1. I can relate to this, because I write nonfiction ABOUT my life. My writing is always my life. It's weird, scary and freeing all at the same time. And I think it does apply very much to fiction, too. I've just started writing my first fiction, and I am drawing from my own life experiences to a certain degree. Not totally, but somewhat.

  2. Thanks for reading, E! So much to take in after thirty years.

  3. Great post. You're right--reunions are a terrific resource for book characters. I'm sure I've put more than a few of my old high school pals & not-pals into my books. Or conglomerations of them, anyway. ;)

    Still chuckling about your "mean girls" comment--amen! :)

  4. I love this. It's true, reunions can give us a boatload of material! Even people I currently hang out with are not safe from my keyboard!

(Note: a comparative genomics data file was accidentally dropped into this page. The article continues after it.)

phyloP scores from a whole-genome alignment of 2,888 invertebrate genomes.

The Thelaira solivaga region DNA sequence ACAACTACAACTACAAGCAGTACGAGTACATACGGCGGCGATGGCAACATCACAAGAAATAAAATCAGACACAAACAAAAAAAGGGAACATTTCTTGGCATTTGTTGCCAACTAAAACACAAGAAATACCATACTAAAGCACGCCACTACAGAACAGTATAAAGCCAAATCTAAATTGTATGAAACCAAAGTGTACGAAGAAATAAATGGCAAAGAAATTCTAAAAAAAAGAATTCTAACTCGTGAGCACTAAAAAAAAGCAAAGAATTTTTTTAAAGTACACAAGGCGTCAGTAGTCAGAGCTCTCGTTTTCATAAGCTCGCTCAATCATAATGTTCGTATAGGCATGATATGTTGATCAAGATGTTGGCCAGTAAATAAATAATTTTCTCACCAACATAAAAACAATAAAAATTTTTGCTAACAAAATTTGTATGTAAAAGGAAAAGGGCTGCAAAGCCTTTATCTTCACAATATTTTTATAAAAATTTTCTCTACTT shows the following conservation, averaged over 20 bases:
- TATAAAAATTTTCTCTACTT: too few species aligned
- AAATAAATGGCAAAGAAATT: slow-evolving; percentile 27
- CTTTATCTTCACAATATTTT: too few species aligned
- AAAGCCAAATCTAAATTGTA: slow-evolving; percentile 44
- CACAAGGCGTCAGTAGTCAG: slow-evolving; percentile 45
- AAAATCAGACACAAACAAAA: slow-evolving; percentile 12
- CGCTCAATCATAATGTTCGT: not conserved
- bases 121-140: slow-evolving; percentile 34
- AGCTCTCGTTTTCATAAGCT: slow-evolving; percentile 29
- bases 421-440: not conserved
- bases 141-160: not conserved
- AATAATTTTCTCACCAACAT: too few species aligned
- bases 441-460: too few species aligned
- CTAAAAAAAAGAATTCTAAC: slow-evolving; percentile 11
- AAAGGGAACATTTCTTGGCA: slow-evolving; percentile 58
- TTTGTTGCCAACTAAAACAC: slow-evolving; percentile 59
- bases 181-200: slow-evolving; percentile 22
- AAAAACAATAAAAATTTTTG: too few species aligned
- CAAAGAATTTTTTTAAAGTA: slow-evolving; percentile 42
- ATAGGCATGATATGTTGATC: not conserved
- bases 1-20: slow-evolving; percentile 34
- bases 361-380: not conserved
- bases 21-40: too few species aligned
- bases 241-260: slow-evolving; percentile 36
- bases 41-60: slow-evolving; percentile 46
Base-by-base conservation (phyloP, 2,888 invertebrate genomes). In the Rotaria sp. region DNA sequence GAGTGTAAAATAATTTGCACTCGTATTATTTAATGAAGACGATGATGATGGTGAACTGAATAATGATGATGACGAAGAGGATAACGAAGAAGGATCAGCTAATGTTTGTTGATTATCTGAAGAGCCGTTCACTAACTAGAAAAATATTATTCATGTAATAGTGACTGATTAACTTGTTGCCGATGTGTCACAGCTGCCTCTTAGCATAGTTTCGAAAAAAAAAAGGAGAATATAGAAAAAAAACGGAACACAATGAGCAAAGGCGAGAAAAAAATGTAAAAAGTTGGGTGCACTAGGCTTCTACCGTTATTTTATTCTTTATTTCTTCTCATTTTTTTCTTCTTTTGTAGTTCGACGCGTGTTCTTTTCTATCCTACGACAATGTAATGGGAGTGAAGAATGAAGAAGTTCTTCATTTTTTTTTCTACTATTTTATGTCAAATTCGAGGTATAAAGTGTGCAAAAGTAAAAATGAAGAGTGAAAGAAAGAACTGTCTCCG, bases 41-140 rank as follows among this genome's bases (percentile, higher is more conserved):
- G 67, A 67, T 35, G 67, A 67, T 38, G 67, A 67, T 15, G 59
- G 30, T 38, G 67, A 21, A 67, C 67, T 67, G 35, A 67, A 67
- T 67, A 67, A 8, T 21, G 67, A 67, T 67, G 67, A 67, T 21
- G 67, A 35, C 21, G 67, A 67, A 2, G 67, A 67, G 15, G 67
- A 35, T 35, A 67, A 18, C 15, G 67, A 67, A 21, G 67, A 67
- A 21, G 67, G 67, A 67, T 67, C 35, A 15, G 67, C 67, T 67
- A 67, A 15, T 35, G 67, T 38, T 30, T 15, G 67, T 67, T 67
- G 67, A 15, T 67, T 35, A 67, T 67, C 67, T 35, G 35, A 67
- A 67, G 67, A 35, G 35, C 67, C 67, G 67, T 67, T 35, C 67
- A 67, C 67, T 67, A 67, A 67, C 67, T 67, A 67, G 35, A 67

5. Linda, Julie...I should have brought a notebook! But I thought that might look funny. :-)

  6. Hey Jeannie,

    I love your blog. Of course my mind is racing to sort out "who might that be?" Well I know who SOME of them are ; )

    I'll be waiting for future installments!

    Joe Lee

  7. Have never been contacted about a reunion even though I graduated in '93. Is it worth it even if I am not an author who will write about the experience?

  8. Joe, I'm glad you like the post. Thanks so much for reading. E-mail me privately if you still can't figure some people out.

    Dr. G- My non-writing classmates had a wonderful time at the reunion and if you have an opportunity to go to your twentieth, I highly recommend it. As a writer, everything is fodder, because as I said experience is the thing that drives what I do, but I would have gone, and had a good time regardless. Thanks for reading.